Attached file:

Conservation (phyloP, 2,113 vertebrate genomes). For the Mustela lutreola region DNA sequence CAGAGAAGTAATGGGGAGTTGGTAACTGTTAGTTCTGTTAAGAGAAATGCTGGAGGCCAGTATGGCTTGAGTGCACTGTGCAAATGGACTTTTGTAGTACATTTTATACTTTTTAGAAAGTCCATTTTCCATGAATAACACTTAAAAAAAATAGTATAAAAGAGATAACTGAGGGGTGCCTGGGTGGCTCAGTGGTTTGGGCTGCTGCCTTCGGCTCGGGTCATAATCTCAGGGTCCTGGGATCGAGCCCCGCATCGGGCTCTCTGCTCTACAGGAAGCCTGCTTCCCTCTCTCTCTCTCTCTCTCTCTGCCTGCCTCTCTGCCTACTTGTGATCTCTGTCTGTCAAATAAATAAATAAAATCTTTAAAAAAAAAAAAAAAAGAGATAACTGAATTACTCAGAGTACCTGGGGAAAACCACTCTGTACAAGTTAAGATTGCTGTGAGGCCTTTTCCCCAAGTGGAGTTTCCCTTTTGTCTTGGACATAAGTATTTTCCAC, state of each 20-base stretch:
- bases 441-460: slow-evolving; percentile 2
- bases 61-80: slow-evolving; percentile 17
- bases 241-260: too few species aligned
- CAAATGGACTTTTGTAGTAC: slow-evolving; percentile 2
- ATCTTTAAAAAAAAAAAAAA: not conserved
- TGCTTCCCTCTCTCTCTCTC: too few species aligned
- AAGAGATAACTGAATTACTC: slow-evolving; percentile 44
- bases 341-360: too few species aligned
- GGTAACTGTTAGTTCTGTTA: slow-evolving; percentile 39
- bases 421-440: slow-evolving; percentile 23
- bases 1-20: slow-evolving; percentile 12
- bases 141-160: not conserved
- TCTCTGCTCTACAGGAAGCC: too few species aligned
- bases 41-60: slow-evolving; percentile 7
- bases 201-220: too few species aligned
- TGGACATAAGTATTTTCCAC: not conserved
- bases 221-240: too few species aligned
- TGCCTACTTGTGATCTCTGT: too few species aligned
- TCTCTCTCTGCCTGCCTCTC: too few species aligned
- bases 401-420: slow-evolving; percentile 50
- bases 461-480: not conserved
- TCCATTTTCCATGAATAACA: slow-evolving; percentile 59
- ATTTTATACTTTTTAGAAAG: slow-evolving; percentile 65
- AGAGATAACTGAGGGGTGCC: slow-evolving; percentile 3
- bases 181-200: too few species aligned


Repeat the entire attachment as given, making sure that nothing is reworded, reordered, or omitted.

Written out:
Conservation (phyloP, 2,113 vertebrate genomes). For the Mustela lutreola region DNA sequence CAGAGAAGTAATGGGGAGTTGGTAACTGTTAGTTCTGTTAAGAGAAATGCTGGAGGCCAGTATGGCTTGAGTGCACTGTGCAAATGGACTTTTGTAGTACATTTTATACTTTTTAGAAAGTCCATTTTCCATGAATAACACTTAAAAAAAATAGTATAAAAGAGATAACTGAGGGGTGCCTGGGTGGCTCAGTGGTTTGGGCTGCTGCCTTCGGCTCGGGTCATAATCTCAGGGTCCTGGGATCGAGCCCCGCATCGGGCTCTCTGCTCTACAGGAAGCCTGCTTCCCTCTCTCTCTCTCTCTCTCTCTGCCTGCCTCTCTGCCTACTTGTGATCTCTGTCTGTCAAATAAATAAATAAAATCTTTAAAAAAAAAAAAAAAAGAGATAACTGAATTACTCAGAGTACCTGGGGAAAACCACTCTGTACAAGTTAAGATTGCTGTGAGGCCTTTTCCCCAAGTGGAGTTTCCCTTTTGTCTTGGACATAAGTATTTTCCAC, state of each 20-base stretch:
- bases 441-460: slow-evolving; percentile 2
- bases 61-80: slow-evolving; percentile 17
- bases 241-260: too few species aligned
- CAAATGGACTTTTGTAGTAC: slow-evolving; percentile 2
- ATCTTTAAAAAAAAAAAAAA: not conserved
- TGCTTCCCTCTCTCTCTCTC: too few species aligned
- AAGAGATAACTGAATTACTC: slow-evolving; percentile 44
- bases 341-360: too few species aligned
- GGTAACTGTTAGTTCTGTTA: slow-evolving; percentile 39
- bases 421-440: slow-evolving; percentile 23
- bases 1-20: slow-evolving; percentile 12
- bases 141-160: not conserved
- TCTCTGCTCTACAGGAAGCC: too few species aligned
- bases 41-60: slow-evolving; percentile 7
- bases 201-220: too few species aligned
- TGGACATAAGTATTTTCCAC: not conserved
- bases 221-240: too few species aligned
- TGCCTACTTGTGATCTCTGT: too few species aligned
- TCTCTCTCTGCCTGCCTCTC: too few species aligned
- bases 401-420: slow-evolving; percentile 50
- bases 461-480: not conserved
- TCCATTTTCCATGAATAACA: slow-evolving; percentile 59
- ATTTTATACTTTTTAGAAAG: slow-evolving; percentile 65
- AGAGATAACTGAGGGGTGCC: slow-evolving; percentile 3
- bases 181-200: too few species aligned